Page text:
by Carl Greer
Life has many sublime pleasures: watching the sun rise over the horizon and observing the changing colors of the clouds; laughing with a best friend; or simply feeling the grass, dirt or sand under bare feet. The Japanese have a term, mono no aware, for that sublime moment of perfection just before it fades.
Sometimes it translates as sensitivity or awareness of impermanent things. It could, for instance, refer to the beauty of cherry blossoms in full bloom; the cherry trees will blossom again next year, but we do not always have a chance to see them again. Everyday distractions can cause us to forget to slow down to enjoy moments.
The secret to sublime living is to pay close attention to the sweet pleasures of life, no matter how small, and savor them before they pass. There is no way to know which weatherperfect day will be the last before the season shifts. Enjoying such a fleeting, sublime moment may mean discarding the day’s plans, but the delights of life do not always come around again.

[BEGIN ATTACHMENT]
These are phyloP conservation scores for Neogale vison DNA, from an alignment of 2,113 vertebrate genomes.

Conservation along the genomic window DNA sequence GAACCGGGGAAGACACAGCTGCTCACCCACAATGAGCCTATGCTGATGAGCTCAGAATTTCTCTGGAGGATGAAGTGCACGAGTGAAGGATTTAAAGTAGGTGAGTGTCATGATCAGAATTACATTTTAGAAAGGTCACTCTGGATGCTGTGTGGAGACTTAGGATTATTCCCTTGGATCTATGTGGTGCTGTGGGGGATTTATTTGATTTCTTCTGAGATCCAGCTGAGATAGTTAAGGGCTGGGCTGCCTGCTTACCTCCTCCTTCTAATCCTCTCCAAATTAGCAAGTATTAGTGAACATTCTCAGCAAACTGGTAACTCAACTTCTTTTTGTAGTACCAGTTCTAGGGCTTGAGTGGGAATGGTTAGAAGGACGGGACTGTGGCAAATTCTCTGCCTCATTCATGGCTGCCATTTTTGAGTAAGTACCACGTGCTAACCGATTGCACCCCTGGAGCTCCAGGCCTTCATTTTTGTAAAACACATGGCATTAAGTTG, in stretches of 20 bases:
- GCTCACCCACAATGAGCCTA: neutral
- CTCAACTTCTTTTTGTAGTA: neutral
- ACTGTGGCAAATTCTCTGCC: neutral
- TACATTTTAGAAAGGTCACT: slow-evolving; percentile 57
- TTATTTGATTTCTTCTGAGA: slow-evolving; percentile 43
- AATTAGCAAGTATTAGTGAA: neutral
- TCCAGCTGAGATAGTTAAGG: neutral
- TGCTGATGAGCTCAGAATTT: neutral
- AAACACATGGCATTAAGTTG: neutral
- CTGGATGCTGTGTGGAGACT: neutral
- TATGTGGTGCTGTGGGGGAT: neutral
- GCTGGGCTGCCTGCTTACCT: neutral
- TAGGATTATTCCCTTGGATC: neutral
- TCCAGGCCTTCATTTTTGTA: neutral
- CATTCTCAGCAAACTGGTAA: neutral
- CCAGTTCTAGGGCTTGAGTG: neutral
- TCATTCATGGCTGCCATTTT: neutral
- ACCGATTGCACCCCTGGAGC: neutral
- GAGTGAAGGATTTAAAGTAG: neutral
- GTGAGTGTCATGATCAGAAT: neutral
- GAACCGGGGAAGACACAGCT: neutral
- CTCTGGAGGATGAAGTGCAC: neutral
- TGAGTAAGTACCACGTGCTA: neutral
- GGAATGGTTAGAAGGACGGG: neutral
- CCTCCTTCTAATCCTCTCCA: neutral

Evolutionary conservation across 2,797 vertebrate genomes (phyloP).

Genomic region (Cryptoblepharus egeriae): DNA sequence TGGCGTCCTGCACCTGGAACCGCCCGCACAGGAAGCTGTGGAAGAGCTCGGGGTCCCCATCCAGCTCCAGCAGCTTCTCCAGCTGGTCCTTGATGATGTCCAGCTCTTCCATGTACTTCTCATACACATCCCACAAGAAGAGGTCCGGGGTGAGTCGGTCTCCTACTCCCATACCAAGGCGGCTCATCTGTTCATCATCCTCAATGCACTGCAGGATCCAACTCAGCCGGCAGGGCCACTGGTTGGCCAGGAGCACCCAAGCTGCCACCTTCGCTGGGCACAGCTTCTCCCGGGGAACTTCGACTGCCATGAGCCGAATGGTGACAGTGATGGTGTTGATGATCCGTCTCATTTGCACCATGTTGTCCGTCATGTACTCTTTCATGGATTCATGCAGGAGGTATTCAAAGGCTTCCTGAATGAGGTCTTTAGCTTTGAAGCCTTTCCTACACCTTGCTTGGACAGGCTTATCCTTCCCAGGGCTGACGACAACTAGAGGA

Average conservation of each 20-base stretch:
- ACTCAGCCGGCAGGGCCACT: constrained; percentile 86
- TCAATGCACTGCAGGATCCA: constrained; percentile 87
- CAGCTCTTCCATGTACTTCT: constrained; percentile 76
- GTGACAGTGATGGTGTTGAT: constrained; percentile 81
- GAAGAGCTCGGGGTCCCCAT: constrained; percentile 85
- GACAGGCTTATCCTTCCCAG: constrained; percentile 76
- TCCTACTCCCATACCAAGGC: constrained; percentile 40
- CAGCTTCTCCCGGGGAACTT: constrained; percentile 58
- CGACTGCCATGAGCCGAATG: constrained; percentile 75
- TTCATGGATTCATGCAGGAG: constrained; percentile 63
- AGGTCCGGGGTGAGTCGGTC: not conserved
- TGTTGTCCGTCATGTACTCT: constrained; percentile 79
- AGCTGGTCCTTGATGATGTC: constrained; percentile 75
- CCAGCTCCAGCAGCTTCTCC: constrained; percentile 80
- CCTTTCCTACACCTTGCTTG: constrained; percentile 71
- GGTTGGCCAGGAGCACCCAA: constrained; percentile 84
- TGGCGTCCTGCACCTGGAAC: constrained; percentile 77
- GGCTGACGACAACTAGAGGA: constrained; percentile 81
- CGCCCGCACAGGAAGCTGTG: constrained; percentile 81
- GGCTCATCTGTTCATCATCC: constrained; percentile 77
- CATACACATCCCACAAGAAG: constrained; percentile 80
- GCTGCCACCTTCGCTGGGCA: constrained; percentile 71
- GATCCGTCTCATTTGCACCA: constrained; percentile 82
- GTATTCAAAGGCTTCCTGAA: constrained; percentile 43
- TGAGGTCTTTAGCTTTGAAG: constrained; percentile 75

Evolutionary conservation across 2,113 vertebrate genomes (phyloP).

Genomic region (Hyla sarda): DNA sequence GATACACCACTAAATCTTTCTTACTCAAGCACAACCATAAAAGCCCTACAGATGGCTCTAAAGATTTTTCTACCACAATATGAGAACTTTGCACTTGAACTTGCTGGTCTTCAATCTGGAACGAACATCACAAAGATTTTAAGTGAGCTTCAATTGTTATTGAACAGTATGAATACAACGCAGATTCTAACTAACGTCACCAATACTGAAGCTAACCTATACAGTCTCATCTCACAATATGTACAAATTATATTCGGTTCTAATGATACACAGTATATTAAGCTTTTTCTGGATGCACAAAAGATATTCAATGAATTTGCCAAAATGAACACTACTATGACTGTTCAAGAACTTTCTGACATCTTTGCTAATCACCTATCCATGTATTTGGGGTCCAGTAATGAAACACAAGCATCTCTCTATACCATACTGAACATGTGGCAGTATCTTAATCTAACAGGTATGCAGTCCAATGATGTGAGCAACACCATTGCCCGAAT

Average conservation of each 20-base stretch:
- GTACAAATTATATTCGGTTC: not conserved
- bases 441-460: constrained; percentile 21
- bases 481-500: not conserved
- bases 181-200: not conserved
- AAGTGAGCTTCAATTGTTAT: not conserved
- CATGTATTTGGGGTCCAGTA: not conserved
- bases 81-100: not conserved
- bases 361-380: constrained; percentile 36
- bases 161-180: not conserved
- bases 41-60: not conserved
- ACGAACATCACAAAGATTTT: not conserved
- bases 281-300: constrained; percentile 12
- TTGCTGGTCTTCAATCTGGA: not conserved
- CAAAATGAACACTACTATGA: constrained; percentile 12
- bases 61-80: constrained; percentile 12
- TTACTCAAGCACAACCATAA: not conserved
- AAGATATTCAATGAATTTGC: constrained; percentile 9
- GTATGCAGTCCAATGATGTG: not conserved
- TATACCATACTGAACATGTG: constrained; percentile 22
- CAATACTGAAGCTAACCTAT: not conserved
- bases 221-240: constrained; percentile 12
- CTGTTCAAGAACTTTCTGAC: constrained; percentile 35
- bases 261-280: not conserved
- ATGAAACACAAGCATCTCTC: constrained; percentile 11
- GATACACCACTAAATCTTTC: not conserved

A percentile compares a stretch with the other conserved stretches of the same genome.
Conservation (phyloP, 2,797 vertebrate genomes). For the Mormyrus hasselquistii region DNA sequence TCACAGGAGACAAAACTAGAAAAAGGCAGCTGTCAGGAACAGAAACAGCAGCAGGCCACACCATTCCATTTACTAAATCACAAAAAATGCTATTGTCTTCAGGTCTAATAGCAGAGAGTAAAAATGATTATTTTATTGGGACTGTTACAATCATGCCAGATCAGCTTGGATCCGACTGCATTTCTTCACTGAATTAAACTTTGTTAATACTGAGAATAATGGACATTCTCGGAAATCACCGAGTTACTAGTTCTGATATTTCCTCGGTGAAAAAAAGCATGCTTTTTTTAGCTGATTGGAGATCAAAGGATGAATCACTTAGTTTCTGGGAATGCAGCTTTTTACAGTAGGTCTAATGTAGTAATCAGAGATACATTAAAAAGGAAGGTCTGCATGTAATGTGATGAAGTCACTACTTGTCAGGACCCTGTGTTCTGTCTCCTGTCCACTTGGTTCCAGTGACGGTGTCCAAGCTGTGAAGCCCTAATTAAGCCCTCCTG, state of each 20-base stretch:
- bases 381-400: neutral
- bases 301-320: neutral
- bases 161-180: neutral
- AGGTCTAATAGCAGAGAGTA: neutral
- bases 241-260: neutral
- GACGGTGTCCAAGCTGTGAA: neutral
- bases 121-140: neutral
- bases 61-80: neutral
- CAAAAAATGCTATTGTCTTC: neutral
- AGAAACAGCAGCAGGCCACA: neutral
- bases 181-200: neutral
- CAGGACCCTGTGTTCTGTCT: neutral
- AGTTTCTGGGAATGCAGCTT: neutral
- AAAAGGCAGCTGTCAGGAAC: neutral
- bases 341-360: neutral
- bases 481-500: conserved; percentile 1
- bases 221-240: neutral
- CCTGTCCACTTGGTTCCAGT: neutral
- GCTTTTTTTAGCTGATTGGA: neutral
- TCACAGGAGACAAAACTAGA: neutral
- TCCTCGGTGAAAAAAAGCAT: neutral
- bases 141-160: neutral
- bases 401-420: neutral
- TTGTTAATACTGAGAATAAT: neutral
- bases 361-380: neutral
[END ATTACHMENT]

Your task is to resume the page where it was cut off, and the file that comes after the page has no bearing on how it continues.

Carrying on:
How easy it is to let the mind wander and forget to focus on the pleasure of an experience and the joys that life offers. We’re in danger of missing out on sublime living when we constantly prioritize what “has to be done” instead of that which is most valued. Soon, it may seem as if the stories of our lives are being written by someone else.
We forget our power to be our own storyteller and to mindfully engage in how we spend every hour. Dissatisfying tales can be replaced when we live according to a new story we write each day, called, “My life is an extraordinary adventure,” or “I relish being with my children,” or “I express love through sharing my music,” or “I am being true to myself, and that enables me to help others heal.”
The more we focus on what brings us happiness, revitalization, purpose or meaning, the easier it will be to upgrade priorities and discard any plot lines and events that seem scripted by someone else. We can then make a new commitment to writing and living a more satisfying story for ourselves. We can pause to contemplate our power to be the storyteller and to always remain fully present and conscious of the sublime moments.
Carl Greer, Ph.D., Psy.D., is a practicing clinical psychologist, Jungian analyst and shamanic practitioner. He teaches at the C.G. Jung Institute of Chicago and is on staff at the Replogle Center for Counseling and Well-Being. Connect at carlGreer.com.